Book Discussion on New World A-Coming: Black Religion and Racial Identity During the Great Migration

Labyrinth Books Event with AAS Co-Sponsorship
March 9, 2017 6:00 PM
Labyrinth Books, 122 Nassau Street, Princeton, NJ
Labyrinth Books Event with AAS Co-Sponsorship
March 9, 2017 6:00 PM
Labyrinth Books, 122 Nassau Street, Princeton, NJ
Professor Judith Weisenfeld discusses her new book in conversation with her colleague in Religion, Professor Wallace Best
Presenters:
Judith Weisenfeld and Wallace Best

When Joseph Nathaniel Beckles registered for the draft in the 1942,  he rejected the racial categories presented to him and persuaded the registrar to cross out the check mark she had placed next to Negro and substitute “Ethiopian Hebrew.”  “God did not make us Negroes,” declared religious leaders in black communities of the early twentieth-century urban North. They insisted that so-called Negroes are, in reality, Ethiopian Hebrews, Asiatic Muslims, or raceless children of God. Rejecting conventional American racial classification, many black southern migrants and immigrants from the Caribbean embraced these alternative visions of black history, racial identity, and collective future, thereby reshaping the black religious and racial landscape.

Focusing on the Moorish Science Temple, the Nation of Islam, Father Divine’s Peace Mission Movement, and a number of congregations of Ethiopian Hebrews, Judith Weisenfeld argues that the appeal of these groups lay not only in the new religious opportunities membership provided, but also in the novel ways they formulated a religio-racial identity. Arguing that members of these groups understood their religious and racial identities as divinely-ordained and inseparable, the book examines how this sense of self shaped their conceptions of their bodies, families, religious and social communities, space and place, and political sensibilities.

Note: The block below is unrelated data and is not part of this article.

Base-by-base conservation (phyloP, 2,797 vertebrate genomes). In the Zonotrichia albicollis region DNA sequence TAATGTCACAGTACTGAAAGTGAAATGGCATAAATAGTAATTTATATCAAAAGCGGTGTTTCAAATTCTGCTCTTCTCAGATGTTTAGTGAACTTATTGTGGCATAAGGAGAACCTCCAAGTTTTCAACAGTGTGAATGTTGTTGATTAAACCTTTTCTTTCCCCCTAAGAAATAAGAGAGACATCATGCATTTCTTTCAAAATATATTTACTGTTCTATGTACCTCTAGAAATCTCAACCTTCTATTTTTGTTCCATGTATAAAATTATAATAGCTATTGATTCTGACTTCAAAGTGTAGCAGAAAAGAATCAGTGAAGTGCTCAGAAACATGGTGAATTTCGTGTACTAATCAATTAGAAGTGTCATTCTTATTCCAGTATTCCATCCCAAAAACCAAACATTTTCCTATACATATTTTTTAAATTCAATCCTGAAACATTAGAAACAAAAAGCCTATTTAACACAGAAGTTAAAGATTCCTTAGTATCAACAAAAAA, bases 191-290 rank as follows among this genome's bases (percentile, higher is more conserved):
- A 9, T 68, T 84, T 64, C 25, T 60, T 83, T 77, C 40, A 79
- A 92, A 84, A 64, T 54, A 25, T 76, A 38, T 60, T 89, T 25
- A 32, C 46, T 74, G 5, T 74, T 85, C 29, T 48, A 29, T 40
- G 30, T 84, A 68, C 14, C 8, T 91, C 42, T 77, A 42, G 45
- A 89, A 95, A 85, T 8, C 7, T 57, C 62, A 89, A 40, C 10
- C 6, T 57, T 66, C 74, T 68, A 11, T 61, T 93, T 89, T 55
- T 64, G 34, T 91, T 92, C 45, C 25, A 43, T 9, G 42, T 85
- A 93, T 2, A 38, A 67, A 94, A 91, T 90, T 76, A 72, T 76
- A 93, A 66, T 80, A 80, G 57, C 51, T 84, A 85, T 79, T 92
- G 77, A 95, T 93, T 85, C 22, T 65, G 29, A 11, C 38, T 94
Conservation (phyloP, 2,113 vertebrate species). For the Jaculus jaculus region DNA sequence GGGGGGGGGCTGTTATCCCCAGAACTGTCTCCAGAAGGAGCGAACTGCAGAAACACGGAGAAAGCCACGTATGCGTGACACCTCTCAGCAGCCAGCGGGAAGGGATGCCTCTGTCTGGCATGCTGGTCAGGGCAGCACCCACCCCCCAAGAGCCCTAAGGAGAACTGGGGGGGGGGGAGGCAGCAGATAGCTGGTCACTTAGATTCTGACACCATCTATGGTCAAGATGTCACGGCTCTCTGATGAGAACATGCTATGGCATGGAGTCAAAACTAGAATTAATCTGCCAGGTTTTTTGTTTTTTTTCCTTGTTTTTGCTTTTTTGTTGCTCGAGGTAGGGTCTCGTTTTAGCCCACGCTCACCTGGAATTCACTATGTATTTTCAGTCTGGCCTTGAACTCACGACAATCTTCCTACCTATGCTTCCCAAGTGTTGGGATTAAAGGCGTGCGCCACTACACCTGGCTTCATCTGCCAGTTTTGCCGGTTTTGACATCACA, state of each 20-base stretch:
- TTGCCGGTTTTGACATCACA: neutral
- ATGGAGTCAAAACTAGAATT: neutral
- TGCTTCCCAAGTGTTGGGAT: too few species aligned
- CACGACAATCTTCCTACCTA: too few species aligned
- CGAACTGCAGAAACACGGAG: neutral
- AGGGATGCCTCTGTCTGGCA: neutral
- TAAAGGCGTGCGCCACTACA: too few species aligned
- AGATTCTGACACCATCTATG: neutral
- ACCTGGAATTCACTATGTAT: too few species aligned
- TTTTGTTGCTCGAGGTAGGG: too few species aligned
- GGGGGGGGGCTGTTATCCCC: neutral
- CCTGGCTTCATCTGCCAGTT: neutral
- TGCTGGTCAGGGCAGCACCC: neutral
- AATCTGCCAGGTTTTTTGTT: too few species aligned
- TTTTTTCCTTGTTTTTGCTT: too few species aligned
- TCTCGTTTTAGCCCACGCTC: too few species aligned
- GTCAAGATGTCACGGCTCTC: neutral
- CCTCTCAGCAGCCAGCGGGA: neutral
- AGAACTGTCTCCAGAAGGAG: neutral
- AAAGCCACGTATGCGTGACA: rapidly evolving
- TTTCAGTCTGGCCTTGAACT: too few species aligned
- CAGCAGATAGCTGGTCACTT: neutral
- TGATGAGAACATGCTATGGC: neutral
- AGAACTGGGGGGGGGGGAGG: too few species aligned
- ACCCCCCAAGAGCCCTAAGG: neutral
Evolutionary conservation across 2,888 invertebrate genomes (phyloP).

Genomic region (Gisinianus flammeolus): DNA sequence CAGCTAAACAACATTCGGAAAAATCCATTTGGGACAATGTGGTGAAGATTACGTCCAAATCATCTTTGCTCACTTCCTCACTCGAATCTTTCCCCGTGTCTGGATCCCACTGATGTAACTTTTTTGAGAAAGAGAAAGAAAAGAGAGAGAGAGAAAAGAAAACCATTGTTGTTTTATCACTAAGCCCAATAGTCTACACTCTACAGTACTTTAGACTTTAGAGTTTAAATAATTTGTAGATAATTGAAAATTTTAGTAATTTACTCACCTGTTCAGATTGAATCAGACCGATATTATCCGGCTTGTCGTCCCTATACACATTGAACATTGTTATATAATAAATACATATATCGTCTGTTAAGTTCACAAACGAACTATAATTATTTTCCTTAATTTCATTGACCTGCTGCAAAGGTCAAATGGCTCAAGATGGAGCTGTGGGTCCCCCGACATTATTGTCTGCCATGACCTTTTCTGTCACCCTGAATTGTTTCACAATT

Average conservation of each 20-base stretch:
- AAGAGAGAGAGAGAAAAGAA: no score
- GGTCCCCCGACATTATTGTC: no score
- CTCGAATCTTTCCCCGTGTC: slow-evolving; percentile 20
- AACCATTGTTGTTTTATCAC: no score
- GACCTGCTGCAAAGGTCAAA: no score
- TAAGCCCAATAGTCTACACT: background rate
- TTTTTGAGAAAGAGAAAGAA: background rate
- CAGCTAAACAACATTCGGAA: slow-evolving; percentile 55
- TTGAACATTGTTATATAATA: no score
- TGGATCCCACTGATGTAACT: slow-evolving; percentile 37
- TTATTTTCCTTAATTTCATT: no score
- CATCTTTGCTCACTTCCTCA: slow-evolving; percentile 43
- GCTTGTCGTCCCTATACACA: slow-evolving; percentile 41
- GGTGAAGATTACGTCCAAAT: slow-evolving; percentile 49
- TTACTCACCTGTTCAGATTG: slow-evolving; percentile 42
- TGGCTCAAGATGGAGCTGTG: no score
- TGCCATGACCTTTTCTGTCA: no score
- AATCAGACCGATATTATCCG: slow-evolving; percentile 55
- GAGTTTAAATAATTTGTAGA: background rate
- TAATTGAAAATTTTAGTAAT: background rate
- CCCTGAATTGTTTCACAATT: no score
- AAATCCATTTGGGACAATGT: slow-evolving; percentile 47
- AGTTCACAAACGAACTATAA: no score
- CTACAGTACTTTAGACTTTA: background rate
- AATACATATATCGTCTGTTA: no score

Weisenfeld draws on extensive archival research and incorporates a rich array of sources to highlight the experiences of average members. The book demonstrates that the efforts by members of these movements to contest conventional racial categorization contributed to broader discussions in black America about the nature of racial identity and the collective future of black people that still resonate today.

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May 10, 2018 @ 10:00 am - 4:30 pm
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Jun 1, 2018 @ 2:00 pm - 4:30 pm

African American Studies for the 21st Century

© 2017 The Trustees of Princeton University
  1. 'The Making of the Modern Black Diaspora' Eddie S. Glaude Jr., Joshua Guild 35:17
  2. 'The Pulse of Black Life in the Long 19th Century' Eddie S. Glaude Jr., Autumn Womack 30:42
  3. 'Rethinking Empire and Democracy' Reena N. Goldthree, Eddie S. Glaude Jr. 44:49
  4. 'The Formation of Religio-Racial Identity' Eddie S. Glaude Jr., Judith Weisenfeld 47:32
  5. 'What Was African American Marriage?' Eddie S. Glaude Jr., Tera Hunter 44:59
  6. 'Before Cornel West, After Cornel West' Eddie S. Glaude Jr., Cornel West 52:46
  7. 'An Insistence on Not Being Discouraged' Eddie S. Glaude Jr., Chika Okeke-Agulu 55:19
  8. 'A Through Line for African American Studies' Eddie S. Glaude Jr., Imani Perry 44:07
  9. 'Activism and Risk in the Face of Trump' Eddie S. Glaude Jr., Asanni York, Destiny Crockett 43:02
  10. 'Langston Hughes, Religious Thinker' Eddie S. Glaude Jr., Wallace Best 45:50
  11. 'Convergences and Dissonance' Eddie S. Glaude Jr., Keeanga-Yamahatta Taylor, Naomi Murakawa, & Imani Perry 60:08